Most Israelis do not believe Prime Minister Benjamin Netanyahu was unaware of the plan to announce the construction of 1,600 new housing units in
east Jerusalem at the time of US Vice President Joe Biden's visit, according to the War and Peace Index.
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The poll found that 62% of Israelis do not believe Netanyahu's disavowal of knowledge, and 54% believe Israel must consider Washington's stance on the expansion of settlements, even due to "natural growth".
However most of those asked by the survey supported the view that construction in east Jerusalem should be treated like construction in Tel Aviv,
despite the harsh criticism launched at the government over the recent diplomatic dispute with the US.
Only a quarter of those polled believe the construction project should not have been approved, with 41% saying that only the timing was wrong. The number of people supportive of the construction in Ramat Shlomo neighborhood is twice that of its objectors.
In general, however, support of the government seems to have waned, with just 34% desiring it to continue leading in its current form. Among Likud voters, 56% support the current government, while among Labor voters 57% want a government with Likud, Labor, and Kadima.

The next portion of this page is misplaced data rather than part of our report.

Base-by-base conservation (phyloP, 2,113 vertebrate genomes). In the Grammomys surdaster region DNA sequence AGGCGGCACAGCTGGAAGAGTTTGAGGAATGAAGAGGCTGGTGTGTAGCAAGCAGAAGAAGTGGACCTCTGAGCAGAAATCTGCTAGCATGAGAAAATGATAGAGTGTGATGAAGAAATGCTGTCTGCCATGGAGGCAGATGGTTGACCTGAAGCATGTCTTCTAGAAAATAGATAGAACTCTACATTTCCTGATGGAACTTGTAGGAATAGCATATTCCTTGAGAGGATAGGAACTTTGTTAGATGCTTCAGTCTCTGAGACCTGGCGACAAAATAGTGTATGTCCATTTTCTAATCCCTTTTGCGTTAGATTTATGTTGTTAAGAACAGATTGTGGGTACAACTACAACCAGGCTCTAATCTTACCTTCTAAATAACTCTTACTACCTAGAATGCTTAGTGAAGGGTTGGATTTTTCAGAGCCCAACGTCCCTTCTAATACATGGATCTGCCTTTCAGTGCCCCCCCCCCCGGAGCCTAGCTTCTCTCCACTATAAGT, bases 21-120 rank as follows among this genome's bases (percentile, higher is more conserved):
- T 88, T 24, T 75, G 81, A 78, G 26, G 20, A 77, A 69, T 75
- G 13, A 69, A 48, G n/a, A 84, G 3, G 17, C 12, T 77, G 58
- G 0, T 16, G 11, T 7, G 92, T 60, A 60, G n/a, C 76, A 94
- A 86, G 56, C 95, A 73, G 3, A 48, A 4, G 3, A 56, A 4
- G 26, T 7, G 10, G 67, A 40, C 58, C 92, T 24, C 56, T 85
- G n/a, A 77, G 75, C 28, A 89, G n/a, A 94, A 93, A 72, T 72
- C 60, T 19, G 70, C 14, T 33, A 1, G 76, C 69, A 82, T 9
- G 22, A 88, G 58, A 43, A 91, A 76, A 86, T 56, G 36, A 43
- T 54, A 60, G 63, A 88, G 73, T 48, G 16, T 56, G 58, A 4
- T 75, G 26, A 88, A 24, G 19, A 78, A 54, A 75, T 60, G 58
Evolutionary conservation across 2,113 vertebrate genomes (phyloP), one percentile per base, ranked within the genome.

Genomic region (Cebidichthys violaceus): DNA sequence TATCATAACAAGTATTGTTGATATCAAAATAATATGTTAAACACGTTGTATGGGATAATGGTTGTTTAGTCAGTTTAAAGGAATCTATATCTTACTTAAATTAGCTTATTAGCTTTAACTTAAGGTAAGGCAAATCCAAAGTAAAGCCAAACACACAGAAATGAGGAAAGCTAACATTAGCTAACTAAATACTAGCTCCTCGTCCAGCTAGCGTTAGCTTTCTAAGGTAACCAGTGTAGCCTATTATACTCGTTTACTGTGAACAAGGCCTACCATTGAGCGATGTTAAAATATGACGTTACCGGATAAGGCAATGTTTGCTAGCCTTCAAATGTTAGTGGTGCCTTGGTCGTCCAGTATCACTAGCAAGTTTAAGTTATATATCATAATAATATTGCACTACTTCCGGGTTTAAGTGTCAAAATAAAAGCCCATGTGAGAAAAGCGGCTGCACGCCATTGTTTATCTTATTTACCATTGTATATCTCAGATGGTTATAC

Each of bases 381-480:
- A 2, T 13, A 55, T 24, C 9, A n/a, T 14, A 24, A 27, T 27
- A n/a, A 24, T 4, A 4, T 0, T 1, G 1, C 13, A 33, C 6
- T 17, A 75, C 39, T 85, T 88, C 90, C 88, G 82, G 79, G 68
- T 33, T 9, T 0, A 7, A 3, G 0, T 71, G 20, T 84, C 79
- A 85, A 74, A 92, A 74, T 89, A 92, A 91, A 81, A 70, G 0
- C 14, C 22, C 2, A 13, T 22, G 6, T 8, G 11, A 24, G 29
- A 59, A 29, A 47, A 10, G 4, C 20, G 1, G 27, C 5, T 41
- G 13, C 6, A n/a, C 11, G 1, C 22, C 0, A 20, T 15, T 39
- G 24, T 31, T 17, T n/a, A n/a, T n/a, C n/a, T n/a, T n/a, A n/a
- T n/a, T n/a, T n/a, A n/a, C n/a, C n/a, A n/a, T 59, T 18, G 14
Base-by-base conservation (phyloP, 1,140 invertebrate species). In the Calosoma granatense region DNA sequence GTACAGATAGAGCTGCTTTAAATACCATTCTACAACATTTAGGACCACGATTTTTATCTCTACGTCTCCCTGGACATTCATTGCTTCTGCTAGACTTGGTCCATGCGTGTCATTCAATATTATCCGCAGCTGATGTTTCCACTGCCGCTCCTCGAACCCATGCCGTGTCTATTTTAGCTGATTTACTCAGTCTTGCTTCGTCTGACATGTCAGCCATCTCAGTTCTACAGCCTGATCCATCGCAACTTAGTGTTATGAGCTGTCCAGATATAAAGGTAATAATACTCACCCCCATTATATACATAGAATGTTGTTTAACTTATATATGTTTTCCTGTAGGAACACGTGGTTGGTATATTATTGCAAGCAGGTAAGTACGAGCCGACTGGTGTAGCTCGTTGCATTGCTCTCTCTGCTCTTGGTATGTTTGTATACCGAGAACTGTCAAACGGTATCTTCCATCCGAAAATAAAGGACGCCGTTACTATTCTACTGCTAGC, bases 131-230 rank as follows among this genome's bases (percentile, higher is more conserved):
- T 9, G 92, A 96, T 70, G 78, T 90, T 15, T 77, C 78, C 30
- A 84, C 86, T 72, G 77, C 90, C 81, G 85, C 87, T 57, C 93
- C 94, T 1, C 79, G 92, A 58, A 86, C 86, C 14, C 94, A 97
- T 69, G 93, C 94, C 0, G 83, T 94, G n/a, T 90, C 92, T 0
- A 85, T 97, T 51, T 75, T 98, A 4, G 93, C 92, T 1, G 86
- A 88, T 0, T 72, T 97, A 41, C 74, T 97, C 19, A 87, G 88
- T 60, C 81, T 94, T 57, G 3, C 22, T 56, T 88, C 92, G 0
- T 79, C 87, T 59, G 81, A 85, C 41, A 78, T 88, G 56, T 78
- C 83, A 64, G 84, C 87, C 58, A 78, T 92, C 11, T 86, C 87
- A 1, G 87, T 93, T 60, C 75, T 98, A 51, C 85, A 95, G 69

The poll also found widespread support for settlements. Despite the fact that just 6% of those polled have lived or had family living beyond the 1967 borders, 47% objected to the evacuation of all West Bank settlements in favor of an agreement with the Palestinians.
Among supporters of negotiations with the Palestinians, however, 48% supported the evacuation of all settlements in exchange for an agreement, while 75% of those opposed to the relaunching of talks objected to evacuations.
A majority of 58% supported a partial evacuation of settlements, but 47% agreed with previous governments' decisions to found settlements in the West Bank, while 40% did not. The figures show a waning support for settlements, as the same poll conducted in 2001 found that 61% agreed with the decision, while just 28% did not.
Opinions were split on whether the government should offer compensation to settlers willing to leave the West Bank of their own accord, with 49% supporting the move and 42% objecting.
However there was a relative consensus on support for the two-state solution. Only a small minority of 14% supported a plan founding a bi-national state west of Jordan, in which Israelis and Palestinians would have equal rights.
A majority of 66% supported the founding of a Palestinian state based on the 1967 borders with land-swaps allowing Israel to keep large settlement blocs.